For the past ten years I have been a biopharma investor at NEA, and in that time I have witnessed the drug industry truly enter the genomic age. With technologies such as gene and mRNA therapy, gene editing, CAR-T and other cell therapies, we are living in a time of unprecedented potential (and peril, as demonstrated by Chinese researcher He Jiankui’s rogue experimentation with gene editing on two human embryos). The public markets (and in some cases, strategic acquirors) have valued these platform technologies at enormous levels, in some cases with minimal or no clinical data. While it remains to be seen how biopharma as a whole will fare in 2019, most commentators believe these high science platforms will remain front and center in investors’ minds. The attention placed on emerging, risky, but potentially revolutionary technologies provokes the question: are investors still interested in traditional drug development? And if so, what circumstances drive funding for more straightforward development plans?
Our experience at NEA is that traditional drug development programs continue to be of interest to VCs, if the risk-reward balance is right. In the current market, there is more risk that a story (particularly if it’s still preclinical) without high science “sizzle” will struggle in the public markets, which does mean that the bar is higher (and the valuation will likely be considerably lower than platform companies can achieve). However, if a molecule has a proven or novel mechanism of action for a target indication with high unmet need, it could be compelling based simply on strong animal data or early clinical data. Today, NEA announced its investment in Tiburio, a clinical-stage neuroendocrine company, which provides an excellent case study of important elements for a traditional drug development company. Tiburio is a spinout of our rare disease accelerator Cydan, which NEA founded in 2012 with the mission of acquiring and de-risking promising therapies for “orphan” diseases. (Read more about Cydan here.) The Cydan management team, led by CEO Chris Adams, boasts experience across preclinical and clinical drug development, venture capital, business development, drug manufacturing, and clinical medicine. Given the team’s unique set of skills and relationships, they can find and evaluate under-appreciated assets from large pharma, academia, biotech, and even government agencies. Alongside co-investors Lundbeckfond Ventures, Longitude Capital, Pfizer Venture Investments, Bay City Capital and Alexandria Venture Investments, NEA has funded Cydan and now three spin-outs: Vtesse for Niemann-Pick type C (built around an NIH / NCATS asset and acquired in 2017 by Sucampo), Imara for sickle cell disease (in Phase 2a with a PDE9 inhibitor licensed from Lundbeck), and Tiburio, which has licensed two assets for neuroendocrine diseases from Ipsen. Tiburio’s $31 million Series A financing will fund the company’s lead compound, TBR-760, through human proof-of-concept for the treatment of non-functioning pituitary adenoma (NFPA), as well as fund further clinical assessment of TBR-065 for other rare endocrine diseases.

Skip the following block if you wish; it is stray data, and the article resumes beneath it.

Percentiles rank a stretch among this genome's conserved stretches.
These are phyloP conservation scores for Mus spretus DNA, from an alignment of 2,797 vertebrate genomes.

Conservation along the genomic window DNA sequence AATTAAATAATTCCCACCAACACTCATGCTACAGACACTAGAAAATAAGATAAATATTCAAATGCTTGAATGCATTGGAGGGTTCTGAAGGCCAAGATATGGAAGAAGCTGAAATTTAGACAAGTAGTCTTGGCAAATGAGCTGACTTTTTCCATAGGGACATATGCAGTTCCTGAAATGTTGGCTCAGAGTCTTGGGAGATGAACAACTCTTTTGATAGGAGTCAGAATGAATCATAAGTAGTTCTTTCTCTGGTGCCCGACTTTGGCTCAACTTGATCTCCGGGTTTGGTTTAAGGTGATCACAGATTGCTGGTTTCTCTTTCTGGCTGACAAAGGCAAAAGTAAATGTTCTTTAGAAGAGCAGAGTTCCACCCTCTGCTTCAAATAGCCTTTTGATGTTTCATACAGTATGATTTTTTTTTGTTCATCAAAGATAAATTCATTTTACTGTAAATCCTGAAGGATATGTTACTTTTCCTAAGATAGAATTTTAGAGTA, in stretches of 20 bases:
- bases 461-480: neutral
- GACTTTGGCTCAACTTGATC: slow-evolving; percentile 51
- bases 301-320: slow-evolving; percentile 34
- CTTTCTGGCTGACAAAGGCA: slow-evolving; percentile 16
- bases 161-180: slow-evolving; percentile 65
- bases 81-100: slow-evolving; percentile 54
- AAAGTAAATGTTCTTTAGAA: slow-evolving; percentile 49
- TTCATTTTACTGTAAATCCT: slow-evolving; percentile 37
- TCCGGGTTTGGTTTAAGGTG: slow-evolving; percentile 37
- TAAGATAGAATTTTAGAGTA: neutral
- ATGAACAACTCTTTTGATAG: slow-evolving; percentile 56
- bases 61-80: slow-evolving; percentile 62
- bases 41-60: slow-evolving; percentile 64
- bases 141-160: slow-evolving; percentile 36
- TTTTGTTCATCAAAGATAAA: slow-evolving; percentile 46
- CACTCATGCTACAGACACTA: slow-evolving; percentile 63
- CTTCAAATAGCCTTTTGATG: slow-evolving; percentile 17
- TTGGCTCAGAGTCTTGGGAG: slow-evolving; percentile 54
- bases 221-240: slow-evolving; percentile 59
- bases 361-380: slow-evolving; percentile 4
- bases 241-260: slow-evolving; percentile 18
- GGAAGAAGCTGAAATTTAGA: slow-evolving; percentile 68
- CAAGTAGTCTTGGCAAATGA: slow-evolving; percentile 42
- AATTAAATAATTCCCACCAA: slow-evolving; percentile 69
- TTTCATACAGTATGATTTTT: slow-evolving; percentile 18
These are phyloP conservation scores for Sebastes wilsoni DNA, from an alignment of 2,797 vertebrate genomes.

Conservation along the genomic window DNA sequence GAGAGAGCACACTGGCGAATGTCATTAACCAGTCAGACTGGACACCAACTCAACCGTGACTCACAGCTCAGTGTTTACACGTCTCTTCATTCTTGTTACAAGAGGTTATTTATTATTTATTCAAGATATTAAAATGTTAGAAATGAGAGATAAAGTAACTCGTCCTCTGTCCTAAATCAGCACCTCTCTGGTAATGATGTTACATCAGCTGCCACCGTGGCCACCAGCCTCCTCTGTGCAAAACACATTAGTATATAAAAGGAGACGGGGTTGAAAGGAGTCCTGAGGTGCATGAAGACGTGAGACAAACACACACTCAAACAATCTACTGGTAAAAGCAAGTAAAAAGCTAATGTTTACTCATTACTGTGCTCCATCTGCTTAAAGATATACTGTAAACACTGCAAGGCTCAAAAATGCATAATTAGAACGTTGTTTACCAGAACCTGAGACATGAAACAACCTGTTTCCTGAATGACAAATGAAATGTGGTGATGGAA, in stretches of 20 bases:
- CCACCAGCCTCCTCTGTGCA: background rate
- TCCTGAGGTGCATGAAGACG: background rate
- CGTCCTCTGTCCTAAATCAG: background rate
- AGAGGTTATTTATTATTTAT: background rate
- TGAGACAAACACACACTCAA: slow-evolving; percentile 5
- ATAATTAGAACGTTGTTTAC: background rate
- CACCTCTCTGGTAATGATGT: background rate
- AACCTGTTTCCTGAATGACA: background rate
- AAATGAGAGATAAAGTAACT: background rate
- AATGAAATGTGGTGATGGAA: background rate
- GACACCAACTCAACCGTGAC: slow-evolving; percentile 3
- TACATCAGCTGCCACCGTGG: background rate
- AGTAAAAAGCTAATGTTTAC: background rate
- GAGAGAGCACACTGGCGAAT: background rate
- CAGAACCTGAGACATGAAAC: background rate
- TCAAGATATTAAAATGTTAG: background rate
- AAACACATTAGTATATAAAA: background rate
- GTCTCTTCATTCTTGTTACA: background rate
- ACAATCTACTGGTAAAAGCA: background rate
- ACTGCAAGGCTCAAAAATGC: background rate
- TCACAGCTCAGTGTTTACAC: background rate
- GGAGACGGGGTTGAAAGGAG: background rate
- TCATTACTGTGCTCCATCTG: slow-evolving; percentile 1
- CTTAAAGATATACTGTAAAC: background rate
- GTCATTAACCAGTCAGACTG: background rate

While Tiburio doesn’t have a splashy new genomic platform, it has all the elements of a compelling drug development program:
First, NFPA represents a high unmet need, with 5,000 new cases in the U.S. yearly and approximately 50,000 prevalent patients in the U.S. NFPAs are non-metastatic pituitary tumors which don’t release functioning hormones; as a result, they go generally unnoticed until they are very large and causing “mass effects” (visual symptoms due to pressure on the optic chiasm, headaches, etc.) Current initial treatment is surgical removal through the nose / sinus passages, but 40-50% of NFPAs will regrow within five years of surgery, requiring a second procedure and / or radiation. Both surgery and radiation have significant risks and side effects. TBR-760 could serve an important need in controlling regrowth of NFPAs following trans-sphenoidal surgery (TSS) or potentially mitigating the need for TSS in some patients.